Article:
Severed Empire: Assassin’s Promise

by Phillip Tomasso


Blodwyn (Wyn) is only 10 years old when he vows revenge upon the King’s Watch who killed both his parents. After being expelled from the orphanage, Wyn manages to live on his own, taking shelter in a small wood. Wyn’s life changes when, after meeting young Zeta and watching her fight off two bandits with help from Racheed, he begins training as Rasheed’s apprentice. The two accept Wyn’s first assignment and with the help of Anna, a sorceress, they set off to complete it. Unfortunately, things do not go exactly as planned and Anna is hunted by the same Watch that murdered Wyn’s parents. Will Wyn’s conscience enable him to fulfill his plans for revenge?

Theme of the Book

In Assassin’s Promise there is a constant conflict between the desire for revenge and the claims of conscience and morality. The main character, Wyn, is torn between wanting to avenge the deaths of his parents and his innate moral judgment that killing is wrong. This is a universal theme that Mr. Tomasso’s novel explores with skill.

What I Liked About the Story

The pace of the action is quick and lively. There is no chance for a reader to become bored as the plot develops quickly and logically. The scenes of action – the training and fight scenes – are well done. They are not graphically violent but full of movement and life.

As the story begins, the reader is introduced to the main character, Wyn. He begins the story as a 10 year old and there is not much indication of his age at the end of the novel, but we must assume he is no more than a teenager. Wyn is an independent, resourceful young man from the beginning. He is determined to exact revenge for his parents’ deaths but as he matures, we see him develop a sense of morality and a conscience. The conflict between his desire for revenge and his conscience only grows as Wyn trains and accepts his first assignment to kill a prince. Wyn is, from the beginning of his training, obviously not cut out to be an assassin. He is capable of forming strong attachments to others and truly cares about the welfare of his friends. Watching Wyn grow and mature is one of the high points of Mr. Tomasso’s story.

Rasheed is another fascinating character. Does the fact of his having a Middle Eastern name lead back to the cult of assassins? Until the end of the novel, he maintains his cold, professional demeanor.

The use of magic and the insertion of magical beings (dragons and trolls) is not overdone. This allows the reader to become more involved in the life of Wyn, a pleasant change from more magic-centered fantasies.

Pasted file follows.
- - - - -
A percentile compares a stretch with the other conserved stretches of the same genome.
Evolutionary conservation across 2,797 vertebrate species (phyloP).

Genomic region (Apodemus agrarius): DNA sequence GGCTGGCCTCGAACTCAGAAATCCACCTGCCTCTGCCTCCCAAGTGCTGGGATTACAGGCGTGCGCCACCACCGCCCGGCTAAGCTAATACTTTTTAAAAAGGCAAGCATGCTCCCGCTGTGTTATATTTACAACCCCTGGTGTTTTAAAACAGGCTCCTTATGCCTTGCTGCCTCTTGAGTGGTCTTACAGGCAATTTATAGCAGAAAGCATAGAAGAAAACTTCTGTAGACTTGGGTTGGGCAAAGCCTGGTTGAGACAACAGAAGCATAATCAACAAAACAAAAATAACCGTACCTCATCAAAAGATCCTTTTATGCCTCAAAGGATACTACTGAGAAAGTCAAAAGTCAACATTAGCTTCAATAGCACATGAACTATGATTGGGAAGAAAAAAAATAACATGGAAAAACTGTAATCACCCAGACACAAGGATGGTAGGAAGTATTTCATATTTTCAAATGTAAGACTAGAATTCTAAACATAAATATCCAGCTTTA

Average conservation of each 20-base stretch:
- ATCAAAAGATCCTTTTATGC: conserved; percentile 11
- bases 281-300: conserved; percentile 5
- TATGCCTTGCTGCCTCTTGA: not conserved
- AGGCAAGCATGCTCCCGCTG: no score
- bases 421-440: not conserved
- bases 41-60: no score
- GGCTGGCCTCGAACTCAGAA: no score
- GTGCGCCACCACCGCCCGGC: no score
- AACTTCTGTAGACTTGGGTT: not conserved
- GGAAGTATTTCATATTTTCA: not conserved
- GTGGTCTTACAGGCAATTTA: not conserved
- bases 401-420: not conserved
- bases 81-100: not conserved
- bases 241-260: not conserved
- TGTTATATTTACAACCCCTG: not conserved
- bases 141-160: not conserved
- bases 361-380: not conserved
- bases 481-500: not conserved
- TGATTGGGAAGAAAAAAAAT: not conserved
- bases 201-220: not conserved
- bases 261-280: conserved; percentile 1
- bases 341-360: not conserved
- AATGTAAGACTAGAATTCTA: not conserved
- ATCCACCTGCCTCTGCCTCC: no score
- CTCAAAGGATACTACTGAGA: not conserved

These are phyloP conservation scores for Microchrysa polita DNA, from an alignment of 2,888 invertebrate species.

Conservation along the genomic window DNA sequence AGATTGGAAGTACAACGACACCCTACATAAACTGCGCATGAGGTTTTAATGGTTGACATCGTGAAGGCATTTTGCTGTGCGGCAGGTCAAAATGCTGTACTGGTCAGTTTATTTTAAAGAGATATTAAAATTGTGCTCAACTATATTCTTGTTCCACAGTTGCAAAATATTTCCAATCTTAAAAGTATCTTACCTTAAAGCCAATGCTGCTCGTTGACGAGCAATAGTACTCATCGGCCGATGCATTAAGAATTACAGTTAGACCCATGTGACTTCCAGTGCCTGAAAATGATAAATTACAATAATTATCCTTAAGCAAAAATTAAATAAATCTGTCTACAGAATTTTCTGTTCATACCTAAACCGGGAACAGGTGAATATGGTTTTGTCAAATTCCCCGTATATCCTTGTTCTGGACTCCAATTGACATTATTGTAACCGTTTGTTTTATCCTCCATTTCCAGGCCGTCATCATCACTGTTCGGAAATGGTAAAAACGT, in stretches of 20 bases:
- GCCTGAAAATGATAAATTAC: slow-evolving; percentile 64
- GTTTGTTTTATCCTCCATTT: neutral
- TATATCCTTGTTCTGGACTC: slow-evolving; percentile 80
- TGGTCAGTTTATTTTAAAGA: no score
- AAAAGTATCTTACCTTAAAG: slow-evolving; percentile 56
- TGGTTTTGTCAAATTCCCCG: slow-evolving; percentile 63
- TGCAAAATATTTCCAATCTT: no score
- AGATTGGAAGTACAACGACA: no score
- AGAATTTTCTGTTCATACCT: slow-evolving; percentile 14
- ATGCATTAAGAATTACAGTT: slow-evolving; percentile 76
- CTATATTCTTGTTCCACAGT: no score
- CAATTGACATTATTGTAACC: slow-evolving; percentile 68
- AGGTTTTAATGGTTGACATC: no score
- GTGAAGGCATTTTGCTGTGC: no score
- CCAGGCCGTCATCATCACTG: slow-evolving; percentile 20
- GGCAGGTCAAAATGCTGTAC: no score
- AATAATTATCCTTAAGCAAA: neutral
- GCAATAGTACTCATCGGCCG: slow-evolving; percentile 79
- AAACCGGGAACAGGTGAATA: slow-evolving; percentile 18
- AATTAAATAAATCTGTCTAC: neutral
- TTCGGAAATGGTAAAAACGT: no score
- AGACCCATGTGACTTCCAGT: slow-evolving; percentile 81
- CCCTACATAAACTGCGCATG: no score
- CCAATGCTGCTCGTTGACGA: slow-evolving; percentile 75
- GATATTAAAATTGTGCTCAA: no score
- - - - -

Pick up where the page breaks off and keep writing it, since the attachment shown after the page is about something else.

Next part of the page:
What I Didn’t Like About the Story

The motive for all of Rasheed’s actions is not revealed until the last chapter of Assassin’s Promise and then in only a brief way. Up to this point, Rasheed has been a cool but understandable character, a professional with no moral qualms about his work. To find that his motive was different all along is to undermine the character that has been developed throughout the story. Without going into detail and thus revealing the motive, I can say that I was disappointed.

Secondly, we learn at the beginning that the King’s Watch is on a mission to search out and destroy all practitioners of magic. There is never a reason given for this mission. We do not know if the hatred and fear of magic is based on religious belief, superstition, or something else. In most fantasy, magic is seen as an asset. Why is it seen as a danger here?

There are one or two editing problems. At a couple of points in the novel, the narration suddenly changes from 1st person to 3rd. There are some minor problems with word choice or possibly typographical errors (“hoover” as opposed to “hover”). Finally, there is a big jump in time and place between Chapters 23 and 24 making the beginning of Chapter 24 confusing to the reader.

Final Say

Assassin’s Promise is a very well-written novel with deep and believable relationships between the characters and enough action to keep most readers interested. While there is some violence, it is not enough to keep this novel from a YA audience. The theme of revenge and conscience is applicable to all ages and readers of fantasy will find this a good addition to their libraries.

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